TYLER (KYTX) - The price of cigarettes may get even higher soon. Bloomberg reports a cigarette tax hike is expected to be in President Obama's 2014 budget proposal Wednesday.
"I mean, who would want to pay $8 for a pack of cigarettes? That's outrageous. It really is."
As outrageous as it is, 25-year-old Paul Yvon continues to shell out money to support his smoking addiction.
"It's not that I'm not ready to quit. It's just that it's very hard to quit. And, once you get into the habit of smoking, it's very hard to change. It really is." says Yvon.
But, he says if prices go up again, that may just be the push he needs to stop.
"I do think about it every time I spend money on them."
That's money store manager Ebaristo Torres relies on to keep his doors open. He says there's a chance another cigarette tax hike could affect profits.
"Because the customer might not smoke as much. They'll smoke less, so we'll sell less tobacco, which is a big part of our business."
But he's seen what's happened in the past when the price goes up, and he's not that worried.
"I just think if the price goes up, the customer's not going to stop smoking, they're just going to buy a different brand- a cheaper brand."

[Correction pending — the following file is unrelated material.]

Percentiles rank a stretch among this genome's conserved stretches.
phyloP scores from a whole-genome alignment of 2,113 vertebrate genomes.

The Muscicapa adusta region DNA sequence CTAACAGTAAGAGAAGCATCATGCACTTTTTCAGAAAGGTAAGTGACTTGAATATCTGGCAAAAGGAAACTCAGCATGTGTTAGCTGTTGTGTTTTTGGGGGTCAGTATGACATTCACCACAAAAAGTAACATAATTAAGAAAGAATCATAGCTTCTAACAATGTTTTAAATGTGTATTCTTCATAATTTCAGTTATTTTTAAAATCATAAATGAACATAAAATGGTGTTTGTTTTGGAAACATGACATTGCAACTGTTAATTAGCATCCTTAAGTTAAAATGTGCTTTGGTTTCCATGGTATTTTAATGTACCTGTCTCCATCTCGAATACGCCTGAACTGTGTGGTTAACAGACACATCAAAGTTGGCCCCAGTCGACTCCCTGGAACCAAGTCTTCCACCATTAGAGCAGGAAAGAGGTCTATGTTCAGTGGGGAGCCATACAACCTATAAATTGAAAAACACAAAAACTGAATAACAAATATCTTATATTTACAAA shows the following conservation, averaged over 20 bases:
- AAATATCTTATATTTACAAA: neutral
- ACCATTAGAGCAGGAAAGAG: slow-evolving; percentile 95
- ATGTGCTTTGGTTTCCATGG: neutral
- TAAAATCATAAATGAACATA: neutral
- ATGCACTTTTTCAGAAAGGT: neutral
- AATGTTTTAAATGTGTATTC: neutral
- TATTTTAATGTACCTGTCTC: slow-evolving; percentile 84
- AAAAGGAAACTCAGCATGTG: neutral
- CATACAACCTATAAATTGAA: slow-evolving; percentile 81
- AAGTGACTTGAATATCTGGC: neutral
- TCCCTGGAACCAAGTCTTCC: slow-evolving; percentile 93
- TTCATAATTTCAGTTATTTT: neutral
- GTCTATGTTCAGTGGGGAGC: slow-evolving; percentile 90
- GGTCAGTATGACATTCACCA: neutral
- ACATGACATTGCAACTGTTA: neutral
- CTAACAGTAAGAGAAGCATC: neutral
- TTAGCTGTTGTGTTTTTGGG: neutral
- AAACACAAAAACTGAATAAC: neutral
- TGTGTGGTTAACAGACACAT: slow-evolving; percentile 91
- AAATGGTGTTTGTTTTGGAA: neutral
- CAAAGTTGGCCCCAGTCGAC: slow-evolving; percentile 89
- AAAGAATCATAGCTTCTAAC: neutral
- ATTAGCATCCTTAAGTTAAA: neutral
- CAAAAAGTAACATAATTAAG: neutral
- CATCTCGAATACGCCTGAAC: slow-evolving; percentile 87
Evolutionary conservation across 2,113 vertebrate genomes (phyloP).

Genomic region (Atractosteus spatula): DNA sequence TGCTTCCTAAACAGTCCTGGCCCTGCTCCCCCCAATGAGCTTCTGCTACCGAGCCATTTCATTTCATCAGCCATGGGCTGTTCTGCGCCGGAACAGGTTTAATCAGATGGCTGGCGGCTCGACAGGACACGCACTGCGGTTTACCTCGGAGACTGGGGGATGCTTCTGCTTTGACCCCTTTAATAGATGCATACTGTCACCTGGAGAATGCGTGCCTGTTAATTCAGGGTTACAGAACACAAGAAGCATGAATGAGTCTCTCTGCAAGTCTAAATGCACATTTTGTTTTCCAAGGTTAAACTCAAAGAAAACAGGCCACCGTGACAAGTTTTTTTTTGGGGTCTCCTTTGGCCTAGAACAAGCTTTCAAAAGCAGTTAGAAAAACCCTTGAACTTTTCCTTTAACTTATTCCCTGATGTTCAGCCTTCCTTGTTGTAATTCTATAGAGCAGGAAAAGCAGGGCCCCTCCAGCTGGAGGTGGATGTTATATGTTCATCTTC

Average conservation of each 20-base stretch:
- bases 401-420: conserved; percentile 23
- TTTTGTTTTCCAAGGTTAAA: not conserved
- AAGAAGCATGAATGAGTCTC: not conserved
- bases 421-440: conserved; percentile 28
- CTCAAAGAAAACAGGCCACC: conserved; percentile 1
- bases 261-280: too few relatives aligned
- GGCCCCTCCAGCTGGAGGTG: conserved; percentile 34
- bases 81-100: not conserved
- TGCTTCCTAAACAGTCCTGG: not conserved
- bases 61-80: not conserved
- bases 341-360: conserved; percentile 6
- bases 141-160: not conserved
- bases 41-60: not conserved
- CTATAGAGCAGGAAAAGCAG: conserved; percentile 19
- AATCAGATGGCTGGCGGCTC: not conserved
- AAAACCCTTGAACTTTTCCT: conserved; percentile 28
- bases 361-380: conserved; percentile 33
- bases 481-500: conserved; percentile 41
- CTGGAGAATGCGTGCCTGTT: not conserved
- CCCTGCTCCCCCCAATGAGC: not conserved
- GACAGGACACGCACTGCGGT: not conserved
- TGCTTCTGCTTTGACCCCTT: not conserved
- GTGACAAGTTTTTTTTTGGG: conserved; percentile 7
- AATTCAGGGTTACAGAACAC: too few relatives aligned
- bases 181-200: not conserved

"It hasn't stopped me from smoking yet." says 29-year-old Andrea Rahmaan.
She says as frustrating as it is to pay so much money for cigarettes, it would take a lot for her to quit.
"If the price got up to like $5 more, I'd probably stop. That would be too much."
"Here goes another dollar down the drain." says Yvon.
His limit isn't that high... He's hoping a new tax increase will be enough of an incentive to get people to quit.
"I mean, I'd like to see a lot less people smoking. It'd be a healthier community. You wouldn't walk around and see a lot more cigarette butts on the ground and stuff like that."
He's hoping he can finally quit this time too.
Anti-smoking agencies praised the president's proposal on a cigarette tax increase.
Those in the tobacco industry aren't happy about it though. They argue the tax would be unfair to low and middle-class Americans.
According to the Centers for Disease Control, tobacco-related health care costs total $96 billion per year in the U.S.
President Obama outlined this cigarette tax increase in his State of the Union address. The taxes would fund a pre-K program for four-year-olds.
Bloomberg reports the president is looking to increase spending in areas such as education, while Republican lawmakers are pushing for additional budget cuts as a way to reduce the federal deficit.